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Check out this article from by Ali Hale. Ali runs Alpha Student, a blog packed with academic, financial and practical tips to help students get the most out of their time at university.

When it comes to the internet, you know that there’s a lot of misleading, inaccurate or downright false information out there. By now, most of you have heard the advice, “Don’t trust everything you read.” But how can you tell what to trust and what not to?

Here are some questions that you should get into the habit of asking whilst you’re reading anything (not just online): whether it’s a blog post, newspaper article, sales letter or brochure.

  1. What’s the Author’s Purpose?
    The most important question to ask, and one you should have in mind when you start to read, is “What’s the author’s purpose?” All writing has a purpose. It might be to:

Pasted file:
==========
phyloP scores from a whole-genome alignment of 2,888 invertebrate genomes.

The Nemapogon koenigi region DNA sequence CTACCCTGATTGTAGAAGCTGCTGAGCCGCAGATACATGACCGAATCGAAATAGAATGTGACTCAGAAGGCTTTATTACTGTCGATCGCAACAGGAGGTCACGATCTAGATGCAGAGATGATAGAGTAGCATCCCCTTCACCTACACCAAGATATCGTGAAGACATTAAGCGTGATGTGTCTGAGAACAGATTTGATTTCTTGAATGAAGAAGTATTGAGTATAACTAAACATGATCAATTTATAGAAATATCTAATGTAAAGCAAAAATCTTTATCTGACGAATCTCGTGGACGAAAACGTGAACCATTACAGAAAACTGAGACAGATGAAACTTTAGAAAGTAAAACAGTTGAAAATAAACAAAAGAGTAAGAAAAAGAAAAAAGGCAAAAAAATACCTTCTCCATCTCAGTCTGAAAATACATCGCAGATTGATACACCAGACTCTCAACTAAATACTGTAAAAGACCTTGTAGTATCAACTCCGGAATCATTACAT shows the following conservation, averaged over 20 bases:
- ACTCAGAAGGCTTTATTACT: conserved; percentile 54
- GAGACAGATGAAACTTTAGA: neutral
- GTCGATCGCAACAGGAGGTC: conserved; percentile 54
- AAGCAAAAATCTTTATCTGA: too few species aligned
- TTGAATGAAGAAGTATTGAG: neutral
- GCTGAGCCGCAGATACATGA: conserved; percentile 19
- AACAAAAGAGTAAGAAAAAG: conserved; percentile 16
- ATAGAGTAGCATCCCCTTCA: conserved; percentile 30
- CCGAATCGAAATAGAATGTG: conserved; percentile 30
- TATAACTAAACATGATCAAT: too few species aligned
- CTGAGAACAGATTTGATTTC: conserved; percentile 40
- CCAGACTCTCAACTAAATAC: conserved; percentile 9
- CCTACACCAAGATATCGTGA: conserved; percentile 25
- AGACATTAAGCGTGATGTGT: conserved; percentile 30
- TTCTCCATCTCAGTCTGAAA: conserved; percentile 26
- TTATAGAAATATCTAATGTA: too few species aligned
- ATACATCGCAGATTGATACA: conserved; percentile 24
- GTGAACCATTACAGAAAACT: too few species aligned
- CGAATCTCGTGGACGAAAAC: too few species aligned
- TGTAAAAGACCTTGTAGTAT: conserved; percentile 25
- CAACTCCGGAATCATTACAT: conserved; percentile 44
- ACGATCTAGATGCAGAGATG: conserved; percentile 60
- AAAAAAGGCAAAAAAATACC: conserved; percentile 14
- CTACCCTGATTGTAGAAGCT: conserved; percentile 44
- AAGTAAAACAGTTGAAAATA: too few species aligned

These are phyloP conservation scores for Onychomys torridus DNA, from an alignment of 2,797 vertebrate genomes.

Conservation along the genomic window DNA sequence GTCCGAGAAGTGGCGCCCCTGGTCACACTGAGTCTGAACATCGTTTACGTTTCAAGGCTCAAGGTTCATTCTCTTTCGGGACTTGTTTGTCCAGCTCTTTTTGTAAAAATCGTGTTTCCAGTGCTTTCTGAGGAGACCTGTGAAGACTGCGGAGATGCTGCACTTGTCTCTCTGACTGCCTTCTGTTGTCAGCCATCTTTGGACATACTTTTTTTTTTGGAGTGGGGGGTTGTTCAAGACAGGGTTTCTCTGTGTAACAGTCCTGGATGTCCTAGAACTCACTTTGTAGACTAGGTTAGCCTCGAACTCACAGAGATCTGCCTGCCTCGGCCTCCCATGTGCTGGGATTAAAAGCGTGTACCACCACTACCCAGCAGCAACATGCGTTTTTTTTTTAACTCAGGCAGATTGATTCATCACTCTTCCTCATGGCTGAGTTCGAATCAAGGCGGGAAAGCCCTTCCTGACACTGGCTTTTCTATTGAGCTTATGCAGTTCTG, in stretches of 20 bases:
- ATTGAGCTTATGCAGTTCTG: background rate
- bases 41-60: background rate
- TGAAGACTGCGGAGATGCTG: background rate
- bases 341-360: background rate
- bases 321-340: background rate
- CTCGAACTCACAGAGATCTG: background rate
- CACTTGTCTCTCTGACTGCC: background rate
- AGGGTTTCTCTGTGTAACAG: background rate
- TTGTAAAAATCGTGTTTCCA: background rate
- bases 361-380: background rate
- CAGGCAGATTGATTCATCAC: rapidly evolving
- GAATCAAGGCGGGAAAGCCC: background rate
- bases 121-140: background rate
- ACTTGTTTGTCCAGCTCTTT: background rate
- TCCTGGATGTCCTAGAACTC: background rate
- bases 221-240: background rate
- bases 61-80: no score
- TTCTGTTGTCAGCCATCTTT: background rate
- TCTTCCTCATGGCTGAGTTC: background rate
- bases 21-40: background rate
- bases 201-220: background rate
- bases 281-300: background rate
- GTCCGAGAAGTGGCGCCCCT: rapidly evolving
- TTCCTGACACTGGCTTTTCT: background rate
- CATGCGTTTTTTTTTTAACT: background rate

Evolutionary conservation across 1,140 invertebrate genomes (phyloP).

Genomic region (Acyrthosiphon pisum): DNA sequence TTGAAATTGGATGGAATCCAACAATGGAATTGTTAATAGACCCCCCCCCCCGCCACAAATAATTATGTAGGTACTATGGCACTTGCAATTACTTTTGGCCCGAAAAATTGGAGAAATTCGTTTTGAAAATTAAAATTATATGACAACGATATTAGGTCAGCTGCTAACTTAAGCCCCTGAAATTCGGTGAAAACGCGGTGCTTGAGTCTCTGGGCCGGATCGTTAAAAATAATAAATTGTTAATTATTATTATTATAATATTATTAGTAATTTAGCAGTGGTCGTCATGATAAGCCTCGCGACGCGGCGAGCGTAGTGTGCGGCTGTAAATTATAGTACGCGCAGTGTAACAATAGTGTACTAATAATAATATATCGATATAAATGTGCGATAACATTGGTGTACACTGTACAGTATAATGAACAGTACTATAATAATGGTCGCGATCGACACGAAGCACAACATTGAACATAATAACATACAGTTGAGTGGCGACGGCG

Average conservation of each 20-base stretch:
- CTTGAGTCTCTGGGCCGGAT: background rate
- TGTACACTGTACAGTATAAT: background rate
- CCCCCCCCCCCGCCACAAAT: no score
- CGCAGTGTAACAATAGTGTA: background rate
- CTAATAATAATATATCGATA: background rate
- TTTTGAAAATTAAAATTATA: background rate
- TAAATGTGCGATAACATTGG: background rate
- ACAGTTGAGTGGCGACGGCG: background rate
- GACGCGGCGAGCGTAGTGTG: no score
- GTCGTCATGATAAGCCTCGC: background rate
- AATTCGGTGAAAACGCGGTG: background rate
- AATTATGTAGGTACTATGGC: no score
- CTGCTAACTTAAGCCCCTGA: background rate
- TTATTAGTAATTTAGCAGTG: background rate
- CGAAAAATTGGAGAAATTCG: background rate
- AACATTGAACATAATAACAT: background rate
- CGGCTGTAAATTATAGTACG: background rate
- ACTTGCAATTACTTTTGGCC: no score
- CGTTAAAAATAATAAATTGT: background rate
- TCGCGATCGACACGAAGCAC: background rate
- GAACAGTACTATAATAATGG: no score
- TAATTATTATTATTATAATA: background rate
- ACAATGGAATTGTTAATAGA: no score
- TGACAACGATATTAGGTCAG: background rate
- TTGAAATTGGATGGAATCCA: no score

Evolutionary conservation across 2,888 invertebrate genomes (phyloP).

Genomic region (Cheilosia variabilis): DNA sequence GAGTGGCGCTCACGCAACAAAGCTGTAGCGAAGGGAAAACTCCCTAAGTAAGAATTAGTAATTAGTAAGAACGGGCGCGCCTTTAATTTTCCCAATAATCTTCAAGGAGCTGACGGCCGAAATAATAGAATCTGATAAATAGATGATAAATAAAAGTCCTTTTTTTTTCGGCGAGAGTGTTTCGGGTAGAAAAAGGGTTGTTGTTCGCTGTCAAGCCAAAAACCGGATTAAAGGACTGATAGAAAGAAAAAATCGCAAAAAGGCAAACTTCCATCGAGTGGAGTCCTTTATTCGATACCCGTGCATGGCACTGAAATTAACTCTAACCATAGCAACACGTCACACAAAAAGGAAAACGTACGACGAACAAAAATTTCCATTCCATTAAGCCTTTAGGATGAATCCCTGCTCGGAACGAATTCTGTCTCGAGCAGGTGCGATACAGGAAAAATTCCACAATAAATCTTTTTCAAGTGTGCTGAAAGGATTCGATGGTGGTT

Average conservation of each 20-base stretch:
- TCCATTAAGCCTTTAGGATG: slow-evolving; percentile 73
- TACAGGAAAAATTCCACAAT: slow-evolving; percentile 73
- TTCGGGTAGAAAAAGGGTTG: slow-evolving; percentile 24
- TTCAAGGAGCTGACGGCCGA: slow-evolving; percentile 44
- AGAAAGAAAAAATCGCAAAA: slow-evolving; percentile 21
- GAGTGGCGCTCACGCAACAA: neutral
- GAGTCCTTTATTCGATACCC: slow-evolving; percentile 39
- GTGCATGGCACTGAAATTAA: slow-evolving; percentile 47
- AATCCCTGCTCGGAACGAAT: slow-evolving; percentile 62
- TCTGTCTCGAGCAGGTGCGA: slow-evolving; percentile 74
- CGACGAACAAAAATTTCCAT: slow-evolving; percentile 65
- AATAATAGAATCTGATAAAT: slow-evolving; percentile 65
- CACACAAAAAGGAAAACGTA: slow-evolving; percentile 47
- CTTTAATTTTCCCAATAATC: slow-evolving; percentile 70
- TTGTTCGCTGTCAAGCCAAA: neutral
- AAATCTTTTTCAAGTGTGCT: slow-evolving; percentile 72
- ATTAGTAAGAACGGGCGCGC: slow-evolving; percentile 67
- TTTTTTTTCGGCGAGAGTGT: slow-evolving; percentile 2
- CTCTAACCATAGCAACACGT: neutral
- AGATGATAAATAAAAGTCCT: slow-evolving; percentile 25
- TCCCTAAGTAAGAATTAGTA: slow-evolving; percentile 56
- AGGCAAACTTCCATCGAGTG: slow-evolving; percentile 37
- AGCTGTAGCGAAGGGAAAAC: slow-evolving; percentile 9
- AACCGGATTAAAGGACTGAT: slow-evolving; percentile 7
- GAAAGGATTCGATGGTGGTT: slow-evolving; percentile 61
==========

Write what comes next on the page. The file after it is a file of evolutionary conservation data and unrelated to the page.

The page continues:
• Entertain you – make you laugh
    • Give you information
    • Sell you something
    • Encourage you to come back to a blog or magazine in future
    • Build up the author’s reputation in his/her field

    Some purposes are inherently more trustworthy than others. For example, if the author is trying to give you information, or build her reputation, then the facts in the article are likely to be ones that the author at least believes are true. But if the author is trying to sell something, then… read the rest of the article here.

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